|Alan Parsons - 'Eye2Eye Live in Madrid' (Frontiers Records)|
|Written by Russ P|
|Thursday, 18 March 2010 07:00|
Alan Parsons is undoubtedly most well known for his engineering work on Pink Floyd's 'The Dark Side Of The Moon', which is funny considering how many of us actually know what an engineer does. A few years after 'The Dark Side Of The Moon' Parsons released the first of 10 albums with co-founder Eric Woolfson under the moniker The Alan Parker Project. It could be said that they were ahead of their time when compared to other production-led bands like Massive Attack and Zero 7.
Like those bands The Project didn't have a singer per se just a pool of session musicians brought in for each song. Certainly for me this, together with the Pink Floyd connection, is what brought me to The Project in the first place. Being partial to a little Cozy Powell I loved the vocals on 'Tilt' and one Elmer Gantry led straight to the classic Parsons album 'Eye In The Sky'. Gantry only sang on one track though - not nearly enough to satisfy. Same goes for David Paton from oft-overlooked stunning 70's band Pilot. He only featured on one song and was one of six singers on this album - an inconsistency that ultimately alienated me from becoming a true aficionado of The Alan Parsons Project.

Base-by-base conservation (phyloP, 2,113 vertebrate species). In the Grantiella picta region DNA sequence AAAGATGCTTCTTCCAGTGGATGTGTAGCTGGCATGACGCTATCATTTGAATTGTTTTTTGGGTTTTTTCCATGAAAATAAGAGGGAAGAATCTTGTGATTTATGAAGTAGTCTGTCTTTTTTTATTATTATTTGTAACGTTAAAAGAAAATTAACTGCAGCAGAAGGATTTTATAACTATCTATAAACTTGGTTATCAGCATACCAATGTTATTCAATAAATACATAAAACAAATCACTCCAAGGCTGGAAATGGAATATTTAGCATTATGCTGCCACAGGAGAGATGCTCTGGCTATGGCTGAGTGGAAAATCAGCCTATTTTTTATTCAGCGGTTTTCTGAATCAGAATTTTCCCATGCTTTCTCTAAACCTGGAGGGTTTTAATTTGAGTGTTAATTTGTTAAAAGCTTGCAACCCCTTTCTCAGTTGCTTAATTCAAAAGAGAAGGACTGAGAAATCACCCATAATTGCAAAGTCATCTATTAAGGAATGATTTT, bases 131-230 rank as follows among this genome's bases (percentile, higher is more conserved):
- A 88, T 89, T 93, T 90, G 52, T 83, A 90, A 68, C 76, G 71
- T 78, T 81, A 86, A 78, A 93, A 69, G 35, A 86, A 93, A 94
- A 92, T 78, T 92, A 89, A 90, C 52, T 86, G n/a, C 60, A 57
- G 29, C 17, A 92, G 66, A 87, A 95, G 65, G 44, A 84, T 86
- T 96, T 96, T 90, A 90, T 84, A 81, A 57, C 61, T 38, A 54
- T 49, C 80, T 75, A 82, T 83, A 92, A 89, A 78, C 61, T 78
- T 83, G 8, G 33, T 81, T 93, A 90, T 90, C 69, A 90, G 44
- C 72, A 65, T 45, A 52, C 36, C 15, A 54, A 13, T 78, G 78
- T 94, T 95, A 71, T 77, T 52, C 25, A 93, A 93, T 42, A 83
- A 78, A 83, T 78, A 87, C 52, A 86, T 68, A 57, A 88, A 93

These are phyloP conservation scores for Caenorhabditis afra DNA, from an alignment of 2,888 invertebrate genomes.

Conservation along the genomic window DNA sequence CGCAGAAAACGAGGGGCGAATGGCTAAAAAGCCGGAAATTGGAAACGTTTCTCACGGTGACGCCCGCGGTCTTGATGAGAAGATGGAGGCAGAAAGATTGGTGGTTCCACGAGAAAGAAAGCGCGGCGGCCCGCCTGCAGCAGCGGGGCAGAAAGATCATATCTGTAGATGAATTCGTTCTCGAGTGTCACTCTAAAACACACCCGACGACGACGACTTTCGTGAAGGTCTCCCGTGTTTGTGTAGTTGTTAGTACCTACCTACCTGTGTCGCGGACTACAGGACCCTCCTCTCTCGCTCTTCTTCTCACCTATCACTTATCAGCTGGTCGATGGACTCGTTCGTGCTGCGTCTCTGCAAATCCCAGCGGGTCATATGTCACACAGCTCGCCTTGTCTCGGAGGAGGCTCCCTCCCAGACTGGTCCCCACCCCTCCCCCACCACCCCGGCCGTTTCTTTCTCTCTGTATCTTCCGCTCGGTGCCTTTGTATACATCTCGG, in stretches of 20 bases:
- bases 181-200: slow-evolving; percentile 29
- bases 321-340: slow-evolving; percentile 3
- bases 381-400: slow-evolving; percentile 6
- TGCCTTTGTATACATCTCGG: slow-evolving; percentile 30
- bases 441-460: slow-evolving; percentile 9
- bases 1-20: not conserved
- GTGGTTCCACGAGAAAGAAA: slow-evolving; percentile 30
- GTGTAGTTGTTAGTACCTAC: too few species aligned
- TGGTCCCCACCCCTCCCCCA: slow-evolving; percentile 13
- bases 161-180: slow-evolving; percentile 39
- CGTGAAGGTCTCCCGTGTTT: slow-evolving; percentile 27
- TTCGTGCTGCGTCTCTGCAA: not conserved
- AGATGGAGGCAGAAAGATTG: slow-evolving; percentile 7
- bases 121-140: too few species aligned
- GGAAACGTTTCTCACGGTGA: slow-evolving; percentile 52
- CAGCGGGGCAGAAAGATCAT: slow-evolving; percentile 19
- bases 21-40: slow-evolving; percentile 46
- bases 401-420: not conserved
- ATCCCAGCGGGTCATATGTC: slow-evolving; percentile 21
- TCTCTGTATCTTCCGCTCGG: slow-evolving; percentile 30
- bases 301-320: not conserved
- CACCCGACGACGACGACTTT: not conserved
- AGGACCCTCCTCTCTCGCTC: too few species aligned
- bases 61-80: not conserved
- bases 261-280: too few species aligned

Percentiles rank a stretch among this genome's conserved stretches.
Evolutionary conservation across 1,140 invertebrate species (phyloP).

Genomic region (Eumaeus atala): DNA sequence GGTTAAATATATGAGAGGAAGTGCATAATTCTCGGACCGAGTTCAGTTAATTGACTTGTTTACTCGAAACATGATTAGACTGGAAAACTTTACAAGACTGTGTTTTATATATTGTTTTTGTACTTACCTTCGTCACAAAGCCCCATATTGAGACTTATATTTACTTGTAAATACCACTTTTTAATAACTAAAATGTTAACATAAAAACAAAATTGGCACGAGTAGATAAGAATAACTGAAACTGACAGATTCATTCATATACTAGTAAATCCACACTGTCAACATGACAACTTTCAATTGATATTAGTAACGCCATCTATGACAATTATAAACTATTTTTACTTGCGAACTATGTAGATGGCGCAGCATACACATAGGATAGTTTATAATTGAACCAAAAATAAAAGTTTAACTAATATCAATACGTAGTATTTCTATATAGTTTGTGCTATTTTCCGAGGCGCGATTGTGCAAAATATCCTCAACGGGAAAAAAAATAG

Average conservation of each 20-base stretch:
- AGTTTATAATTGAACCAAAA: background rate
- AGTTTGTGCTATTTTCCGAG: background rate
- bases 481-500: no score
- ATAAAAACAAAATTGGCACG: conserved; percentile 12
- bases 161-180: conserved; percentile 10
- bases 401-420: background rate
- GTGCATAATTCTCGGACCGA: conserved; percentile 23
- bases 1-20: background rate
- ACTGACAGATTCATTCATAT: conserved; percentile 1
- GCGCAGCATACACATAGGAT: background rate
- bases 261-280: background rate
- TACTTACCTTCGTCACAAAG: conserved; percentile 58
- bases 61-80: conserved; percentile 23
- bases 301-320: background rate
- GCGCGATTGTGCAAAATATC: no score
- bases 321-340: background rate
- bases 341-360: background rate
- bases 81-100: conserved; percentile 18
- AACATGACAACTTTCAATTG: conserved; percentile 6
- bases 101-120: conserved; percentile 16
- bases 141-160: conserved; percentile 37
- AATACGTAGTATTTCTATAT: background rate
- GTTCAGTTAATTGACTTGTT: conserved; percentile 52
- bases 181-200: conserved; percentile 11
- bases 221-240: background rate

Final factoid on the decade long career (in album years) of The Alan Parsons Project - they never played live. So here we are in 2010 and technology has moved on. No more twiddling knobs and fumbling patch leads into sound generators that take up half the stage and take one articulated lorry to move. So Alan Parsons, unleashed and mobile, treads the boards in this performance filmed and recorded in Spain.
The set list deals exclusively with Parson's output from the 70s and early 80s with the sole exception of 'More Lost Without You' which fast-forwards to 2004AD. If I said earlier that the number of singers that the project used was their Achilles' heel then I must also give the band kudos for the fact that they still have six singers but they are all fully-fledged live band members. The drummer Steve Murphy takes on Elmer Gantry's vocals on 'Psychobabble' and does a more than passible job. Guitarist PJ Olsson takes on the late Eric Woolfson's vocals on the US hit 'Time' and Alan Parsons himself comes out from behind his production console and takes up guitar, keyboards and vocals.
As live albums go it doesn't score highly on the Über Röckömeter - the closest it gets is with a minor flutter of the needle due to the Asia-like harmonies in set closer 'Games People Play' but for Alan Parsons connoisseurs this is a genuine and unexpected gem that not only faithfully captures the band's live performance but also showcases the individual talents of the touring band.